Oh… What to make of the moral in "Dallas Buyers Club"? If you haven’t yet seen the movie, it’s quite good. It’s the story of hardscrabble Texas electrician Ron Woodroof who contracts AIDS as a straight man in 1985, long before anyone really understood the disease.

Oh… What to make of the moral in "Dallas Buyers Club"? If you haven’t yet seen the movie, it’s quite good. It’s the story of hardscrabble Texas electrician Ron Woodroof who contracts AIDS as a straight man in 1985, long before anyone really understood the disease.


The movie could easily have turned into a predictable, PC lecture about a "homophobic" guy who learns to understand gays. To be sure, the movie weaves that thread among many others. But what was really fascinating were the questions the movie raised about government, health care, and, in particular, drugs.


Without giving too much away, Woodroof disagrees with a prescribed treatment regimen that may or may not include an experimental drug called AZT — "may or may not" being the key phrase, as the patient, with only weeks to live, might be receiving only a placebo; the drug hadn’t been fully green-lit for treatment.


Woodroof soon finds himself in Mexico experimenting with — and eventually importing for others — a cocktail of serums that studies showed may help him, but that the U.S. government hadn’t yet deemed safe.


The questions the movie raises are multifaceted: To what degree do high-paid pharmaceutical reps game the drug approval process? Why should a sick man need the government to tell him what he can use to try and cure himself? And most importantly, why do people keep paying Jennifer Garner to be an actress?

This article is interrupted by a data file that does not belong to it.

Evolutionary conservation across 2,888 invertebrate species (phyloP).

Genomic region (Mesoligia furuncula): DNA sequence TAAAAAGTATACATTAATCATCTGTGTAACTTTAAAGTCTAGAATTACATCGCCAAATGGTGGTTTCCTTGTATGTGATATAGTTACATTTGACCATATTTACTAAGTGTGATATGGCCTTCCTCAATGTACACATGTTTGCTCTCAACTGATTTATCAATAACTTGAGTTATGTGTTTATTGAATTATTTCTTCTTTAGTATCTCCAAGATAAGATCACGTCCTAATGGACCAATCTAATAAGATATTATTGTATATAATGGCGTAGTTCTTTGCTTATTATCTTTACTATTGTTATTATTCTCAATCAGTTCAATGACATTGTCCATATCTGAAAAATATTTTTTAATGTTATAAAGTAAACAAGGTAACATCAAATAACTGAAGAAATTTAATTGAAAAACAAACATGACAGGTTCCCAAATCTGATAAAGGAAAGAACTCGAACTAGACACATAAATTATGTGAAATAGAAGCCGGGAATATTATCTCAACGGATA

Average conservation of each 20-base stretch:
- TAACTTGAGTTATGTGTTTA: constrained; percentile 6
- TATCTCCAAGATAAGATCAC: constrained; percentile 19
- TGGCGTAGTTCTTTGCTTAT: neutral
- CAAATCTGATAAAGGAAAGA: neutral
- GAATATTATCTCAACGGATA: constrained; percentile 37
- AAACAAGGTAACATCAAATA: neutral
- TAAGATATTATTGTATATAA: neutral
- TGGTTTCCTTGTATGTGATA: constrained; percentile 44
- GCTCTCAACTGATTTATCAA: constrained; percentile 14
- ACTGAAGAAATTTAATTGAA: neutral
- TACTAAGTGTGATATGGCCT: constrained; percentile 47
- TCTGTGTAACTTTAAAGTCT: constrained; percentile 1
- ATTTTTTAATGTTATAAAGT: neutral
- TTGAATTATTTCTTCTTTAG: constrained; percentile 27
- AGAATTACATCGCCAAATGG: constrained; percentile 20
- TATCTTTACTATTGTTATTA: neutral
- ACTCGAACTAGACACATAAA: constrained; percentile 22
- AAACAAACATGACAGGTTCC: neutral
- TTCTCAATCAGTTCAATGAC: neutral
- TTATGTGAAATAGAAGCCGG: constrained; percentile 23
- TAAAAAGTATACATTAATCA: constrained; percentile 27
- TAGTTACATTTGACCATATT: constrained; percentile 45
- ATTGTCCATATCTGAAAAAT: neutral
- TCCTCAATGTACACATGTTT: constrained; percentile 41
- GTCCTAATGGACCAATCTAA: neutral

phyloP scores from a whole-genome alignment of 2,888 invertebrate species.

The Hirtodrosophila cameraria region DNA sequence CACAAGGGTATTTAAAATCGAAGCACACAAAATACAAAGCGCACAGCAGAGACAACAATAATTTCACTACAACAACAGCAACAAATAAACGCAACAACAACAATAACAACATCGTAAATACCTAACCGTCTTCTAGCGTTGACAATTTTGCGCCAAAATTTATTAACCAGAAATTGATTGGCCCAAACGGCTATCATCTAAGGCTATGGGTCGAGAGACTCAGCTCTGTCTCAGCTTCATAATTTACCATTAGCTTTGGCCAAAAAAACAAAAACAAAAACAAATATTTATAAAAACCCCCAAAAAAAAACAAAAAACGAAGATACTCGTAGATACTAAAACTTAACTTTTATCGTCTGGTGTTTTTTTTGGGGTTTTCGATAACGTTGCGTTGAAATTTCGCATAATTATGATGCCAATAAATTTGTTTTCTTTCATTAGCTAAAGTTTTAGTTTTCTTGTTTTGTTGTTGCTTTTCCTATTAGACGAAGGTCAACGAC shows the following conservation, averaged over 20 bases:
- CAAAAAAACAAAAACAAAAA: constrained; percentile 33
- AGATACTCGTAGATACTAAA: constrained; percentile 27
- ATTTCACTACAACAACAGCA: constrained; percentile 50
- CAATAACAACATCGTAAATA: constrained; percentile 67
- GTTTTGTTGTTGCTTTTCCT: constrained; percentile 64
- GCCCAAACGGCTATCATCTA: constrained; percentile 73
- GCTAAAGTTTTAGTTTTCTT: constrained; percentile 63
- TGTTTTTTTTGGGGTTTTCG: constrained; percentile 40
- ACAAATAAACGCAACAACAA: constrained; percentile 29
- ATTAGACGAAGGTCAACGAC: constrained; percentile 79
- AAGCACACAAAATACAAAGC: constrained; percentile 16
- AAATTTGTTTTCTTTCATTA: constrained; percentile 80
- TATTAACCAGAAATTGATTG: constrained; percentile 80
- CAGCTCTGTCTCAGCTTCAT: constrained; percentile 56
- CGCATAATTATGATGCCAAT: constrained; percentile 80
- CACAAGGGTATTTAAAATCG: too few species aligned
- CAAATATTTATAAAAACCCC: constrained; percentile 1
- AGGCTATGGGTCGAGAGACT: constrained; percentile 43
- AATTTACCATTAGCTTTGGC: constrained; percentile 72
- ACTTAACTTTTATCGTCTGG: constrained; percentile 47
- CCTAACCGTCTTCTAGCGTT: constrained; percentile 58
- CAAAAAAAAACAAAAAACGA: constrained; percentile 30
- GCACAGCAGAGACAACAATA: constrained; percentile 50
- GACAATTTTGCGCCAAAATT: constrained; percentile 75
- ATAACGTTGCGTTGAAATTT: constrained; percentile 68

But seriously, why should buying drugs be markedly different than buying a tattoo? No one needs the FDA tapping them on the shoulder to tell them their "VANILLA ICE IS RAD" ink might not age too well. Like tattoos, drugs come with risks. The onus should be on the individual, not the government, to bear those risks past a certain point.


In other words, it’s probably a good idea for the FDA to make sure Pfizer isn’t selling people arsenic, but it’s a ridiculous bureaucratic overreach to make thousands of embarrassed, aging men grovel at a doctor’s office before they’re allowed to take Viagra.


The FDA should work like Underwriters Laboratory. UL tests virtually every consumer appliance on the market to make sure it’s safe — go ahead, flip over your coffee maker and you’ll likely find the company’s circular logo. But even if an appliance isn’t UL certified, that doesn’t mean you can’t buy it. It just means the product is sold caveat emptor.


Ron Woodroof shouldn’t have had to fight his own government to medicate his disease anymore than old Mr. Mortimer down the street should have to seek formal approval before treating his high cholesterol. When it comes to drugs, we need consumer risk awareness and acceptance on the front burner, the FDA on the back burner, and our health care choices in our own hands.


NATE STRAUCH is a reporter with the Herald Democrat. Email him at nstrauch@ heralddemocrat.com.